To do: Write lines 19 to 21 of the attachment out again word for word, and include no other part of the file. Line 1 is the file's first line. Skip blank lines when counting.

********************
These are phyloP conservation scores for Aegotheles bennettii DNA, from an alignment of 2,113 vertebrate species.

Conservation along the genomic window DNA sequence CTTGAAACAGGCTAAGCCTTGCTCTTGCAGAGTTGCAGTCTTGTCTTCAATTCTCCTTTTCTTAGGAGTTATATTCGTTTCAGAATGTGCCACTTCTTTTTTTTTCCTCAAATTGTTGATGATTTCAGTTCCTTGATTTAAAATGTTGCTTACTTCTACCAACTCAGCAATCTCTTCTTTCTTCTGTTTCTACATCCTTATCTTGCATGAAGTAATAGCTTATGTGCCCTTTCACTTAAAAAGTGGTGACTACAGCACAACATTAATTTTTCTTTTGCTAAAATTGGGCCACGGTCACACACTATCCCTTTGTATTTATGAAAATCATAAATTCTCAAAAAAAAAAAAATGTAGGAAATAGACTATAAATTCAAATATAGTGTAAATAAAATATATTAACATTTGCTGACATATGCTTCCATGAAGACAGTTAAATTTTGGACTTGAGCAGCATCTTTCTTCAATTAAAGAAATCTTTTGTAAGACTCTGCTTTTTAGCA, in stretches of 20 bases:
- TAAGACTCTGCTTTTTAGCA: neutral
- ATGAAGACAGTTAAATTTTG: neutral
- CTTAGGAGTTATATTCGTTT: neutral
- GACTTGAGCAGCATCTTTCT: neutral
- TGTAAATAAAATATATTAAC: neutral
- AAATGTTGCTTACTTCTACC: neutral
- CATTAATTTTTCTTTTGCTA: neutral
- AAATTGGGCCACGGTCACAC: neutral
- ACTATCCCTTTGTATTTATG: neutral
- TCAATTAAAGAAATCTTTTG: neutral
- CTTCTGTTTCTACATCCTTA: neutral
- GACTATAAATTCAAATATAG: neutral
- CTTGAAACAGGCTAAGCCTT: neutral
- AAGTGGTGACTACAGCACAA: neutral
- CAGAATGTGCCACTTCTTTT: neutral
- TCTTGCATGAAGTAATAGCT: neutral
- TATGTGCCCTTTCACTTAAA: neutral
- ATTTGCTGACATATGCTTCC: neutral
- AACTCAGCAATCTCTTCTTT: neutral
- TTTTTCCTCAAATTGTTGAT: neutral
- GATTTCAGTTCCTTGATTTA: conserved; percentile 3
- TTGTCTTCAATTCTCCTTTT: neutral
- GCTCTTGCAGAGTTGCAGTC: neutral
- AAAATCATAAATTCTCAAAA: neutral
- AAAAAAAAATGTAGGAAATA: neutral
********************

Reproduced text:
- TATGTGCCCTTTCACTTAAA: neutral
- ATTTGCTGACATATGCTTCC: neutral
- AACTCAGCAATCTCTTCTTT: neutral